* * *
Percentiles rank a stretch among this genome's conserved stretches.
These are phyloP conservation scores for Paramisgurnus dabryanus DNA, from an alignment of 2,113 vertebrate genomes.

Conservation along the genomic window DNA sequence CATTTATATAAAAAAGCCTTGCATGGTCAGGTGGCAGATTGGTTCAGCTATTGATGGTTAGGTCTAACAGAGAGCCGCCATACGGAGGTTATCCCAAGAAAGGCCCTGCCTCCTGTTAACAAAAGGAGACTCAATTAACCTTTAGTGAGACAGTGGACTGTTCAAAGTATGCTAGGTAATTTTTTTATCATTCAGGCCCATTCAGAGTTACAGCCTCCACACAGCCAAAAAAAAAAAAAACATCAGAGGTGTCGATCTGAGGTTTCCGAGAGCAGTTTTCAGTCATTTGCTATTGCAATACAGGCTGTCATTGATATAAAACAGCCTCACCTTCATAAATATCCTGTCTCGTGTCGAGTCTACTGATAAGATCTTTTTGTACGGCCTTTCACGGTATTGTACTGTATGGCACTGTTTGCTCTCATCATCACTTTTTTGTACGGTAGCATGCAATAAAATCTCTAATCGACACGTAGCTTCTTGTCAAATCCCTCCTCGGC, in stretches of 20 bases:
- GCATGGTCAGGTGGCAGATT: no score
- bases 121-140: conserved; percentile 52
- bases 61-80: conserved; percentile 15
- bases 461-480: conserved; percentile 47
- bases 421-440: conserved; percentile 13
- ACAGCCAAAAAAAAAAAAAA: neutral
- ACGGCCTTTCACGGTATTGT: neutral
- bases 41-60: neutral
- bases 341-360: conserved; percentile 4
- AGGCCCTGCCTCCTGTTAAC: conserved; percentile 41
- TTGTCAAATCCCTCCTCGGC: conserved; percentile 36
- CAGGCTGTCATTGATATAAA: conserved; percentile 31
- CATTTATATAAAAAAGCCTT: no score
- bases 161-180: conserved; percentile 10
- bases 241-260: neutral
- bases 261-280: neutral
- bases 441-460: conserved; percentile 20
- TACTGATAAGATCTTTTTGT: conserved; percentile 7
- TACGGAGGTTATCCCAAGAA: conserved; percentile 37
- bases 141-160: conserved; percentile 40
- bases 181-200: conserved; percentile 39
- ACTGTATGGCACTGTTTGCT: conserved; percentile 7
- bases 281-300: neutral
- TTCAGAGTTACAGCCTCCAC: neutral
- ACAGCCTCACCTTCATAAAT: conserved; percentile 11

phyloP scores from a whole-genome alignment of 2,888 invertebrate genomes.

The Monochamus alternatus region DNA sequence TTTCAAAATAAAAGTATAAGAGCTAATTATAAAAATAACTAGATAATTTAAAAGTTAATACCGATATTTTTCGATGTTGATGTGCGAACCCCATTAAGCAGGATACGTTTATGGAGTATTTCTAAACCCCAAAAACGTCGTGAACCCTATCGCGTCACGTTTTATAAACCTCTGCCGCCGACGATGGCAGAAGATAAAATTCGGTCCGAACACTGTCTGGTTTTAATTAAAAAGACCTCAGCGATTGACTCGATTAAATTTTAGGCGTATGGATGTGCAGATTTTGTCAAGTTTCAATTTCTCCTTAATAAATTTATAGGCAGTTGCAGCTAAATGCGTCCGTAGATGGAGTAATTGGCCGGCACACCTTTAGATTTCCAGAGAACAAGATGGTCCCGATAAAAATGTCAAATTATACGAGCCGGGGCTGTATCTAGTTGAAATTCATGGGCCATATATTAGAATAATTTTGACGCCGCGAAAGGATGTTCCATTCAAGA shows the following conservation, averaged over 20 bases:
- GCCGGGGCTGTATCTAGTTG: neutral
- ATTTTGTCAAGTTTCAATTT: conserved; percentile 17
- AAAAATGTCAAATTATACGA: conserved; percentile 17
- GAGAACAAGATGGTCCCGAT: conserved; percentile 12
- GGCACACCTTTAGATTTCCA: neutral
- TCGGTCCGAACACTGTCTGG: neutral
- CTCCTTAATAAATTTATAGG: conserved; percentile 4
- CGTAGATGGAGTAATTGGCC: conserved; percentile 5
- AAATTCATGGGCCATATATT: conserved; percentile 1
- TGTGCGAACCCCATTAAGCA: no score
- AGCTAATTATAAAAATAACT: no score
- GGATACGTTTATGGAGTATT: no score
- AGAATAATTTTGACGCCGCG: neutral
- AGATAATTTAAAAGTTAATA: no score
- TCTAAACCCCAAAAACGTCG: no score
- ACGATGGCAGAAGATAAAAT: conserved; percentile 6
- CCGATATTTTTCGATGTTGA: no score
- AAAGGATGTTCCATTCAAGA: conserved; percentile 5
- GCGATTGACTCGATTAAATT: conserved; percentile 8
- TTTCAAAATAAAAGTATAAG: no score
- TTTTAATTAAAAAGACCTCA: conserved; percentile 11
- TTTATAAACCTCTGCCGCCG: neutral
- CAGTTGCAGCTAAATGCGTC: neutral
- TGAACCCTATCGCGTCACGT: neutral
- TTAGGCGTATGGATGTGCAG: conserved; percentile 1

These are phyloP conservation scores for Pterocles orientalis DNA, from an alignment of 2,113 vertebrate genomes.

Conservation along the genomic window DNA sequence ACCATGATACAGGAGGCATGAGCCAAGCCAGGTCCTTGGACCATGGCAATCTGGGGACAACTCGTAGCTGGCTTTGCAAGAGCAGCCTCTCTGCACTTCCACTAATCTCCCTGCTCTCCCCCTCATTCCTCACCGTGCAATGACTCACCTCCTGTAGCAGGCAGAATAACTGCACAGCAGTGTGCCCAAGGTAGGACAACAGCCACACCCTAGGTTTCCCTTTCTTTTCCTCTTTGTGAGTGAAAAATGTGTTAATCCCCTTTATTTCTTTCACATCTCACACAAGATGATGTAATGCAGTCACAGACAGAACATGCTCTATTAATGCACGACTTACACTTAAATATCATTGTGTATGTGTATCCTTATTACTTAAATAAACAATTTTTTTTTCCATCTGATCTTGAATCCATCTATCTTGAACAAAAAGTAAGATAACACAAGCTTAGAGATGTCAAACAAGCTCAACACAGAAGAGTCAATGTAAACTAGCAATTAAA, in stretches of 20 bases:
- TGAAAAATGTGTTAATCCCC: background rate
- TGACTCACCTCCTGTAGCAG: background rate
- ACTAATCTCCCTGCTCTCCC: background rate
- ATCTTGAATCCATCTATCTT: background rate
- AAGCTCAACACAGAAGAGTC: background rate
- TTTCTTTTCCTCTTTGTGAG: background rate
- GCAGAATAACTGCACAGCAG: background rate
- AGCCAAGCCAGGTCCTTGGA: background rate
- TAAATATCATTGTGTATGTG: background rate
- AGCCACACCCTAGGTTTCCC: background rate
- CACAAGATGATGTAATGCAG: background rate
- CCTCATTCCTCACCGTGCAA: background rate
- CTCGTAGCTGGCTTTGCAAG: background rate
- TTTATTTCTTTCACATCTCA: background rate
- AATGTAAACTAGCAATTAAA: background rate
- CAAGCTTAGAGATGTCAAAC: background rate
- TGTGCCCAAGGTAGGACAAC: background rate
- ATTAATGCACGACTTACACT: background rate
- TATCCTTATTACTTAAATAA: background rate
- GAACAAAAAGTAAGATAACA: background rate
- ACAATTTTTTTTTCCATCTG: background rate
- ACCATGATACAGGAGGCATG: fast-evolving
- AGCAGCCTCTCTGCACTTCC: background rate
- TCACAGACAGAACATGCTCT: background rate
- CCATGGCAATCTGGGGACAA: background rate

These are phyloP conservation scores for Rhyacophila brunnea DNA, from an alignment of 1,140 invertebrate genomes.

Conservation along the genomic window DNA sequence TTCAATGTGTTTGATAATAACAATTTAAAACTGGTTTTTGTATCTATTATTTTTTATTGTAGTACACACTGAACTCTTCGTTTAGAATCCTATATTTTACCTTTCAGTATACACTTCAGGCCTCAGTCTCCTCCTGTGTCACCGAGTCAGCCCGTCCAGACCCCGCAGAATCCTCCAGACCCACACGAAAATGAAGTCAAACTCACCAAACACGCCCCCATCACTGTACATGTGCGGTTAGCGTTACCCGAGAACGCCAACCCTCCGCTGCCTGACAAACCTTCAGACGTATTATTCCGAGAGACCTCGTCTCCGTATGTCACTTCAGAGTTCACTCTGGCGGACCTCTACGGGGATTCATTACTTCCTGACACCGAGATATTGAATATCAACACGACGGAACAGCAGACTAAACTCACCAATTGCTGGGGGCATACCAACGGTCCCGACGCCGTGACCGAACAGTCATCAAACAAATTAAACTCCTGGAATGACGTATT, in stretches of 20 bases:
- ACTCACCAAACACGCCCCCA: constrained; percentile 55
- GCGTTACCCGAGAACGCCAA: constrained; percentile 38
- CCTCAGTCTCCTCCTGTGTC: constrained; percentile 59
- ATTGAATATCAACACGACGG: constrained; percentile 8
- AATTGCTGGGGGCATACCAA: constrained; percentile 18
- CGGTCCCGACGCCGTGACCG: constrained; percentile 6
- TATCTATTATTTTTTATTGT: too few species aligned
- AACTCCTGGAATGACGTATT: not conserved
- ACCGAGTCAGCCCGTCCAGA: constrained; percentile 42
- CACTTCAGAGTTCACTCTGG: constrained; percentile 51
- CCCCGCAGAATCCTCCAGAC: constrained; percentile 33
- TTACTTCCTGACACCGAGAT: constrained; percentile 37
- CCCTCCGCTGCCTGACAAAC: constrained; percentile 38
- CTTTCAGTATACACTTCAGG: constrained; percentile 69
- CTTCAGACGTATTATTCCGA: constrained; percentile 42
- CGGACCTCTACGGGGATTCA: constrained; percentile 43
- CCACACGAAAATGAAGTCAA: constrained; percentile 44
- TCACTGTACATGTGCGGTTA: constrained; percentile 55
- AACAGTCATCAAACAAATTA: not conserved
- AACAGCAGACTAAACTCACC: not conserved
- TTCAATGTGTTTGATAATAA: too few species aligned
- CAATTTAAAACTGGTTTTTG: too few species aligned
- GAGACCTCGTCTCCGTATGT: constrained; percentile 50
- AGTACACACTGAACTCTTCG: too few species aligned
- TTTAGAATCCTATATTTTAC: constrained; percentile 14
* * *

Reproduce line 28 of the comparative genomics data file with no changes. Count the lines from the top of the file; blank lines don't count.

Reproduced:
- ACAGCCTCACCTTCATAAAT: conserved; percentile 11